I have been given the heads up that ECCFPD has been notified that the Insurance Services Office (ISO) was alerted late last week of the three station closures in East County. The District was also informed the investigation and research on an ISO rating change will begin in the coming weeks.
The whole ISO thing has many layers to it and many factors, but let me break it down as simple as possible. Just think of it like a game of golf. You want the lowest possible score (in this case rating) as the higher the ISO rating, the more you pay.
In East County’s case, you want a 5 or better because homeowner’s rates do not typically decrease below a Class 5. An ISO rating of 10 means no fire coverage and a 9 is a minimum department. Business owners also benefit from better ratings and they stand to gain even more as their savings continue all the way to a class 1 rating.
This was a big debate during Measure S as this was deemed a scare tactic by the opponents. This scare tactic claim is just another example of the misinformation that was being produced by the opponents as East County now gets to live with the ISO reality for many years. Needless to say, the scare tactic claim was wrong and a poor choice of words.
Remember, not everyone will see an increase at the same time because not everyone bought at different times of the year.
I have used the example of Morgan Territory Road in the past and will do it again. When the Sunshine Station closed, some folks out there saw an increase of up to 400% to even be uninsurable. They saw an increase of premiums jump between $1,500 to $4,000!
Just last week, Island Joe’s on Bethel Island was the first business to publically state they had an increase of just under $3,500 annually as opposed to simply paying $197 annually for a parcel tax. The moment their insurance company asked where the hydrants were in proximity to the business (Bethel Island doesn’t have any), they were in trouble. That second question when they ask for the location of the nearest fire station (the answer is Oakley) they were doomed.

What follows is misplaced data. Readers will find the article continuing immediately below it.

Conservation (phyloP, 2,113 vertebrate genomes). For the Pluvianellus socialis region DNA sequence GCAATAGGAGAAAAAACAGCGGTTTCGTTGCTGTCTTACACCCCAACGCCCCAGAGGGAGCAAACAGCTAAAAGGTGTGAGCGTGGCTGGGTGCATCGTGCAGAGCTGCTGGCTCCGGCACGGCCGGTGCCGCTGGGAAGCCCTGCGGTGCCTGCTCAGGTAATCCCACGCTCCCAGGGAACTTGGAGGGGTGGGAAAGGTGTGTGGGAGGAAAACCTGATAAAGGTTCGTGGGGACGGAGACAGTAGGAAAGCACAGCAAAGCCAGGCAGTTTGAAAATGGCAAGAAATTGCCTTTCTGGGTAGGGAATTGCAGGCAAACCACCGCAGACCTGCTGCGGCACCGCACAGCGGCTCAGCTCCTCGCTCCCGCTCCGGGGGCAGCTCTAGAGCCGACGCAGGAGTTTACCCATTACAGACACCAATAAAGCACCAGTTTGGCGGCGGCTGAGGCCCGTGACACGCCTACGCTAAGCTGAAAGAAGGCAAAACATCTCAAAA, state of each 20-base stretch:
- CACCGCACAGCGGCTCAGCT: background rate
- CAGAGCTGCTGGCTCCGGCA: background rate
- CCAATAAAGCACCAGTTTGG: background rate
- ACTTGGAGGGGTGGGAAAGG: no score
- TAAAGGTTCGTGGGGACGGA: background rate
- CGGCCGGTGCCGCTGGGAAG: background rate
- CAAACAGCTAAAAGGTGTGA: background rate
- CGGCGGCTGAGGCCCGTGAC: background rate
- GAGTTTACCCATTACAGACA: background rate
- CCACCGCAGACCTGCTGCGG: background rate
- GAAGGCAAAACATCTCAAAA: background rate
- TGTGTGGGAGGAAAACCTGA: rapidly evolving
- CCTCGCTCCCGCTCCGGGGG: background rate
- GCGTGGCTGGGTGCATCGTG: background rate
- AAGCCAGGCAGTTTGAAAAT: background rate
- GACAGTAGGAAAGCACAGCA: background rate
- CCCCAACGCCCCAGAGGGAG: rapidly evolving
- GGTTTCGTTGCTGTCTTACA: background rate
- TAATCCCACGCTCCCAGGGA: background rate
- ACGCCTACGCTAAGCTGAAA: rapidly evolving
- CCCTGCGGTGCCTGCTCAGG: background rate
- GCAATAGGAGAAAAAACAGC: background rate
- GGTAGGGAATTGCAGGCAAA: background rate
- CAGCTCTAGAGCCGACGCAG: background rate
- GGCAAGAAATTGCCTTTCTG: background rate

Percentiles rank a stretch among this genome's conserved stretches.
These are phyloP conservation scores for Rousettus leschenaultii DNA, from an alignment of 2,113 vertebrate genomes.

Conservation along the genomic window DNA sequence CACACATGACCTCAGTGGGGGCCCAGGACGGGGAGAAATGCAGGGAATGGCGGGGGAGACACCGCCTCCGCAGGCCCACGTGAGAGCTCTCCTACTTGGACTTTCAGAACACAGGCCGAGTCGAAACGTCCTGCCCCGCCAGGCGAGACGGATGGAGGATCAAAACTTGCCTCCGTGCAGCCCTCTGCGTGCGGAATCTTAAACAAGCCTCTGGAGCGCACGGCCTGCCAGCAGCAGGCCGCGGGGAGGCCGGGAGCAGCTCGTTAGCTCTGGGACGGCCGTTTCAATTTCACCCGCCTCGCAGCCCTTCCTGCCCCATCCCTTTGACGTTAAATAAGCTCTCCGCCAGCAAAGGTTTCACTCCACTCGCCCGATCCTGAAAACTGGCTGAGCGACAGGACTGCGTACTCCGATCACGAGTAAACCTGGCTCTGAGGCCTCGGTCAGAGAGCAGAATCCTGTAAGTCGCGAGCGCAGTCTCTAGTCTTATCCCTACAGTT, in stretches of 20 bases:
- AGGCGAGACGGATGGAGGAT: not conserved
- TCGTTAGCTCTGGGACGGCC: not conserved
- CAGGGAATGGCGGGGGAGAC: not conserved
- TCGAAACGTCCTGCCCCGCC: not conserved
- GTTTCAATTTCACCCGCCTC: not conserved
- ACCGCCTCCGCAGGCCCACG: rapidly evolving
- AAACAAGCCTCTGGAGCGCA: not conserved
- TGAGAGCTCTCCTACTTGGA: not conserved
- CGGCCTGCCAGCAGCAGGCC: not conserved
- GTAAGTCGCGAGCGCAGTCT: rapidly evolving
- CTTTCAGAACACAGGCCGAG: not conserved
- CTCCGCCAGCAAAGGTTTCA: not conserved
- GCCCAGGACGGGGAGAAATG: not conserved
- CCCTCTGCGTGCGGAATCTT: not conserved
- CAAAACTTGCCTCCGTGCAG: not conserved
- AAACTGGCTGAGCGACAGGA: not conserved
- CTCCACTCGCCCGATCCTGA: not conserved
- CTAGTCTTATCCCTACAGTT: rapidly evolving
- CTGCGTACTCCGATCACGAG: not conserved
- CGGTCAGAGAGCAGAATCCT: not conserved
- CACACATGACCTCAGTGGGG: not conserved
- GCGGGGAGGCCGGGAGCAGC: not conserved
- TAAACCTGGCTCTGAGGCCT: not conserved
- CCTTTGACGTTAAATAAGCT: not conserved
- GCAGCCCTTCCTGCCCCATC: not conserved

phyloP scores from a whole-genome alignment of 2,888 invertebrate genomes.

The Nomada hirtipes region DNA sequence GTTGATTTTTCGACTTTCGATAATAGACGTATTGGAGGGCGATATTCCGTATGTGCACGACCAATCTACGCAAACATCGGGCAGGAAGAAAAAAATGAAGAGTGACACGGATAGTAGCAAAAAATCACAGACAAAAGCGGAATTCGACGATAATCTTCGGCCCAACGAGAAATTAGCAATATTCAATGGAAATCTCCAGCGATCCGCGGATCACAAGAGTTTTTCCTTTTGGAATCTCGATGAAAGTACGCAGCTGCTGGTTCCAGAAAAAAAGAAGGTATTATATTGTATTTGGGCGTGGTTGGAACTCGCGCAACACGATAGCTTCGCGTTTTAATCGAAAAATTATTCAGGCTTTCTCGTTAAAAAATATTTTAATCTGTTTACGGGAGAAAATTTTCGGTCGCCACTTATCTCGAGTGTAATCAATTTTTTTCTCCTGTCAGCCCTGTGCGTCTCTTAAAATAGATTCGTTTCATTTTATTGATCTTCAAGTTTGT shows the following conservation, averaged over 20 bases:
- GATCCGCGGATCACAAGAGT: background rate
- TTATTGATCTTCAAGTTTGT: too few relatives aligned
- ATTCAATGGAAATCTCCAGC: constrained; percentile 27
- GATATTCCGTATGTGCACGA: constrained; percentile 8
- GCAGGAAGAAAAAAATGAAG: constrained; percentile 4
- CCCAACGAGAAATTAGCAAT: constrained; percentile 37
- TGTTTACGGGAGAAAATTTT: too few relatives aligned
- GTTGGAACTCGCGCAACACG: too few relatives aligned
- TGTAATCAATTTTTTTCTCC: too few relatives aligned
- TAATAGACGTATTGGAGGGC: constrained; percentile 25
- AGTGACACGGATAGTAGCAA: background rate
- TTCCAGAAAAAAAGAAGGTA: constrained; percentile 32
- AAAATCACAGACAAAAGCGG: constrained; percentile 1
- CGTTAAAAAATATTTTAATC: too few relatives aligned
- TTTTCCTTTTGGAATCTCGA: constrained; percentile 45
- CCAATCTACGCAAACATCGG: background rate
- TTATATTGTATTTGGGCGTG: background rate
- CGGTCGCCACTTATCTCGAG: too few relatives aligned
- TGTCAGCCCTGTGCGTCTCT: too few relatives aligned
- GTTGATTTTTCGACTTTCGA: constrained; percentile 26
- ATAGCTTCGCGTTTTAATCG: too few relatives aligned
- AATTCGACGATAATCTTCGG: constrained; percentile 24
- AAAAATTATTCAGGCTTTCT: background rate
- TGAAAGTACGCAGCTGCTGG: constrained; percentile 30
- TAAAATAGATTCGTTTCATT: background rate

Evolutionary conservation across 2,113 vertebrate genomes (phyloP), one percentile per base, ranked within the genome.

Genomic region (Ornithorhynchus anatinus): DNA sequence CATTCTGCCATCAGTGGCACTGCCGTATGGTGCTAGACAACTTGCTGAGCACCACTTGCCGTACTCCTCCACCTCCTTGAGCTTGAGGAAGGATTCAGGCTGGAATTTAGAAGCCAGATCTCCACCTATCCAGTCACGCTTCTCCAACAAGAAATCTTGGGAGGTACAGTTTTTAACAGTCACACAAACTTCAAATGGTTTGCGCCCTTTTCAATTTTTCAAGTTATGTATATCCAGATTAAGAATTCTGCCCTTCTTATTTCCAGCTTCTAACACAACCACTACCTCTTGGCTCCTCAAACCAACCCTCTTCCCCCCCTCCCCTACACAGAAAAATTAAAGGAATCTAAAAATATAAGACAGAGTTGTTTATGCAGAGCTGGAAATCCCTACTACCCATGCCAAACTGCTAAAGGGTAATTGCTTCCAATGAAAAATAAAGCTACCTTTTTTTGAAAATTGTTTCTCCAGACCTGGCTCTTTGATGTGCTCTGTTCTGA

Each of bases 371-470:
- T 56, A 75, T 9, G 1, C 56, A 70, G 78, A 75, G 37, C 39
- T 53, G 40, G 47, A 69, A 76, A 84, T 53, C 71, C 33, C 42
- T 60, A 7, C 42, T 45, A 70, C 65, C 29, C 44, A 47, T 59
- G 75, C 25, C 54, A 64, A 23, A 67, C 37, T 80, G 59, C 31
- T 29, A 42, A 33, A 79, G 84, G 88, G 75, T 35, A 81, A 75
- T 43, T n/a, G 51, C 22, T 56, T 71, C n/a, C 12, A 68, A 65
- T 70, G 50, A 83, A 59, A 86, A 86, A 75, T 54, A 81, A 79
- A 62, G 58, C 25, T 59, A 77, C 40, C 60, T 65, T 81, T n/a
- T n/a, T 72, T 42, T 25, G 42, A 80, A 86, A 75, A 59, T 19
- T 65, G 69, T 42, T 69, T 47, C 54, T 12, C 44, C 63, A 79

So how does ISO affect me?
ISO is a service organization (for profit) to the insurance industry, uses a 1 – 10 rating scale with 1 being the best level of service and 10 being no service at all. The ISO reviews fire protection in three major categories:
- Communication (10%) – This evaluates the function and reliability of the dispatch service.
- Water Supply (40%) – This evaluates the community’s ability to deliver firefighting water in sufficient volumes to combat fires in buildings.
- Fire Department – (50%) – This evaluates the capability of the fire department to effectively respond to and extinguish a fire. Items reviewed include apparatus, staffing, training, and station locations.
Here is a typical Annual Premium Cost Based on Home Value of $250,000 which I pulled from the Contra Costa Taxpayer Association website.
- ISO Rating 5: $1,179
- ISO Rating 6: $1,262
- ISO Rating 7: $1,359
- ISO Rating 9: $2,549
- ISO Rating 10: $2,826
With an ISO rate jumping higher on the horizon, it means many in East County will see an increase in their insurance premiums based off common sense economics. It’s a free pass for insurance companies to increase their bottom line with the station closures.
This should be the catalyst needed to begin a movement to bring back fire stations. Sometimes, the only way to change public perception is sometimes to feel a bit of pain in the pocket book to realize its better to pay a little for a parcel tax and to receive services, than it is to pay more to an insurance company and to receive reduced services–just ask the folks who needed service 4th of July weekend.
People should have listened to State Insurance Commissioner Dave Jones as he did warn folks if Measure S failed, residents would see “skyrocketing” rates.
As more information becomes available, I’ll pass it along!